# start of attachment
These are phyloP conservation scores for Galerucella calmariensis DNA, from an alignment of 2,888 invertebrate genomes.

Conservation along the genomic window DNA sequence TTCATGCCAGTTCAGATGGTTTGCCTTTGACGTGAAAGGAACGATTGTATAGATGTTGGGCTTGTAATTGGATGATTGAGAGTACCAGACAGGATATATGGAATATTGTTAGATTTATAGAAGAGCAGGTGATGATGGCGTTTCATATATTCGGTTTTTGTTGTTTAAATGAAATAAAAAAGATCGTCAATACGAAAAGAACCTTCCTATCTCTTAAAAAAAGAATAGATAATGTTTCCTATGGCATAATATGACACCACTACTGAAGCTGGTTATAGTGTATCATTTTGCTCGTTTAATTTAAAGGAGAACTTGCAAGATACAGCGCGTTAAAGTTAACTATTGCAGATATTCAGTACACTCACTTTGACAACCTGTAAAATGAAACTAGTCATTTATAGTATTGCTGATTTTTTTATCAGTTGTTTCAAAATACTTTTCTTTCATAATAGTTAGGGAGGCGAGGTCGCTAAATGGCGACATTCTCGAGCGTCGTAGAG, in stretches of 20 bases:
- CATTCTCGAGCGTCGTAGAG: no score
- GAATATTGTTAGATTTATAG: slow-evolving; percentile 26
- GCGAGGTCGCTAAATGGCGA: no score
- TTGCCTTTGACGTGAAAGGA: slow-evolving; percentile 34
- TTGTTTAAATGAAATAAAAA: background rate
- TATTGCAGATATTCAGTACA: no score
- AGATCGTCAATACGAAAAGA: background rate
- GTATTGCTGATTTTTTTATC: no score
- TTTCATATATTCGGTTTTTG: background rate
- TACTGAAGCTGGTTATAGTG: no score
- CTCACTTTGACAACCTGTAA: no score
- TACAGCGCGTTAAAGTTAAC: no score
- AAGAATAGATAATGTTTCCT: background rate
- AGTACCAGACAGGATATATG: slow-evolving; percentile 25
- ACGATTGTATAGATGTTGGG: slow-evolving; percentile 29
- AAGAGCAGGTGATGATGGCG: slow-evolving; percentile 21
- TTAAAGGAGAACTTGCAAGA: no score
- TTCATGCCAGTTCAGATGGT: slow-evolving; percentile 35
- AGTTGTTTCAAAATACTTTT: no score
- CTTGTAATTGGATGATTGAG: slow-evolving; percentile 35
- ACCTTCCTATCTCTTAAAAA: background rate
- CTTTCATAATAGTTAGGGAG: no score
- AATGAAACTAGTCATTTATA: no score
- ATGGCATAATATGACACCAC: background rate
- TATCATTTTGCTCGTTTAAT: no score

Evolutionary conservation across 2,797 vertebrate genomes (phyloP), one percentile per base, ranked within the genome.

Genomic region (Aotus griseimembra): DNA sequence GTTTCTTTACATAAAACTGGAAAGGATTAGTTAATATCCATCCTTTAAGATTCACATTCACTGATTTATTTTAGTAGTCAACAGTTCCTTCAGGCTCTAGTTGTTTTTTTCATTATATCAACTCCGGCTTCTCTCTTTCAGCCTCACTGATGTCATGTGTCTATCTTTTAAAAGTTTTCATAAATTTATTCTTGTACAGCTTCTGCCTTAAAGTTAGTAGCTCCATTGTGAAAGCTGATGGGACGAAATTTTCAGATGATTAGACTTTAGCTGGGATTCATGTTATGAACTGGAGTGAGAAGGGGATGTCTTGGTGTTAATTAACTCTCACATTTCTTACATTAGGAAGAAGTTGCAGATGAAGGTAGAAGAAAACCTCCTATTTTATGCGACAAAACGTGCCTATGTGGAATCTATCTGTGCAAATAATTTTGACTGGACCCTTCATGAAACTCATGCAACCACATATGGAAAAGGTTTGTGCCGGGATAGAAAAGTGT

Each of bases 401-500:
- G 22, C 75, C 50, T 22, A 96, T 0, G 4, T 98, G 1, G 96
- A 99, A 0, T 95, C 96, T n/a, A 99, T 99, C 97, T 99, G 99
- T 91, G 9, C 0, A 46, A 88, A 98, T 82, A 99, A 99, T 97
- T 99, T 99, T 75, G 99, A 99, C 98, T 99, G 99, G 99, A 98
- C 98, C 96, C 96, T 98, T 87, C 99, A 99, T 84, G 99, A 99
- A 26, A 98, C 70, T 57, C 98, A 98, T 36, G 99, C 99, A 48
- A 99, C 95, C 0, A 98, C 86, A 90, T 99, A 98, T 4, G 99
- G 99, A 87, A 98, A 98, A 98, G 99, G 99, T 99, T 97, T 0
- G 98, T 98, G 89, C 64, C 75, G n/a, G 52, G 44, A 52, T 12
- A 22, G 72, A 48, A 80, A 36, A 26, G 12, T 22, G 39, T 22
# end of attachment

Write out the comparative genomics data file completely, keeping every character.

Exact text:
These are phyloP conservation scores for Galerucella calmariensis DNA, from an alignment of 2,888 invertebrate genomes.

Conservation along the genomic window DNA sequence TTCATGCCAGTTCAGATGGTTTGCCTTTGACGTGAAAGGAACGATTGTATAGATGTTGGGCTTGTAATTGGATGATTGAGAGTACCAGACAGGATATATGGAATATTGTTAGATTTATAGAAGAGCAGGTGATGATGGCGTTTCATATATTCGGTTTTTGTTGTTTAAATGAAATAAAAAAGATCGTCAATACGAAAAGAACCTTCCTATCTCTTAAAAAAAGAATAGATAATGTTTCCTATGGCATAATATGACACCACTACTGAAGCTGGTTATAGTGTATCATTTTGCTCGTTTAATTTAAAGGAGAACTTGCAAGATACAGCGCGTTAAAGTTAACTATTGCAGATATTCAGTACACTCACTTTGACAACCTGTAAAATGAAACTAGTCATTTATAGTATTGCTGATTTTTTTATCAGTTGTTTCAAAATACTTTTCTTTCATAATAGTTAGGGAGGCGAGGTCGCTAAATGGCGACATTCTCGAGCGTCGTAGAG, in stretches of 20 bases:
- CATTCTCGAGCGTCGTAGAG: no score
- GAATATTGTTAGATTTATAG: slow-evolving; percentile 26
- GCGAGGTCGCTAAATGGCGA: no score
- TTGCCTTTGACGTGAAAGGA: slow-evolving; percentile 34
- TTGTTTAAATGAAATAAAAA: background rate
- TATTGCAGATATTCAGTACA: no score
- AGATCGTCAATACGAAAAGA: background rate
- GTATTGCTGATTTTTTTATC: no score
- TTTCATATATTCGGTTTTTG: background rate
- TACTGAAGCTGGTTATAGTG: no score
- CTCACTTTGACAACCTGTAA: no score
- TACAGCGCGTTAAAGTTAAC: no score
- AAGAATAGATAATGTTTCCT: background rate
- AGTACCAGACAGGATATATG: slow-evolving; percentile 25
- ACGATTGTATAGATGTTGGG: slow-evolving; percentile 29
- AAGAGCAGGTGATGATGGCG: slow-evolving; percentile 21
- TTAAAGGAGAACTTGCAAGA: no score
- TTCATGCCAGTTCAGATGGT: slow-evolving; percentile 35
- AGTTGTTTCAAAATACTTTT: no score
- CTTGTAATTGGATGATTGAG: slow-evolving; percentile 35
- ACCTTCCTATCTCTTAAAAA: background rate
- CTTTCATAATAGTTAGGGAG: no score
- AATGAAACTAGTCATTTATA: no score
- ATGGCATAATATGACACCAC: background rate
- TATCATTTTGCTCGTTTAAT: no score

Evolutionary conservation across 2,797 vertebrate genomes (phyloP), one percentile per base, ranked within the genome.

Genomic region (Aotus griseimembra): DNA sequence GTTTCTTTACATAAAACTGGAAAGGATTAGTTAATATCCATCCTTTAAGATTCACATTCACTGATTTATTTTAGTAGTCAACAGTTCCTTCAGGCTCTAGTTGTTTTTTTCATTATATCAACTCCGGCTTCTCTCTTTCAGCCTCACTGATGTCATGTGTCTATCTTTTAAAAGTTTTCATAAATTTATTCTTGTACAGCTTCTGCCTTAAAGTTAGTAGCTCCATTGTGAAAGCTGATGGGACGAAATTTTCAGATGATTAGACTTTAGCTGGGATTCATGTTATGAACTGGAGTGAGAAGGGGATGTCTTGGTGTTAATTAACTCTCACATTTCTTACATTAGGAAGAAGTTGCAGATGAAGGTAGAAGAAAACCTCCTATTTTATGCGACAAAACGTGCCTATGTGGAATCTATCTGTGCAAATAATTTTGACTGGACCCTTCATGAAACTCATGCAACCACATATGGAAAAGGTTTGTGCCGGGATAGAAAAGTGT

Each of bases 401-500:
- G 22, C 75, C 50, T 22, A 96, T 0, G 4, T 98, G 1, G 96
- A 99, A 0, T 95, C 96, T n/a, A 99, T 99, C 97, T 99, G 99
- T 91, G 9, C 0, A 46, A 88, A 98, T 82, A 99, A 99, T 97
- T 99, T 99, T 75, G 99, A 99, C 98, T 99, G 99, G 99, A 98
- C 98, C 96, C 96, T 98, T 87, C 99, A 99, T 84, G 99, A 99
- A 26, A 98, C 70, T 57, C 98, A 98, T 36, G 99, C 99, A 48
- A 99, C 95, C 0, A 98, C 86, A 90, T 99, A 98, T 4, G 99
- G 99, A 87, A 98, A 98, A 98, G 99, G 99, T 99, T 97, T 0
- G 98, T 98, G 89, C 64, C 75, G n/a, G 52, G 44, A 52, T 12
- A 22, G 72, A 48, A 80, A 36, A 26, G 12, T 22, G 39, T 22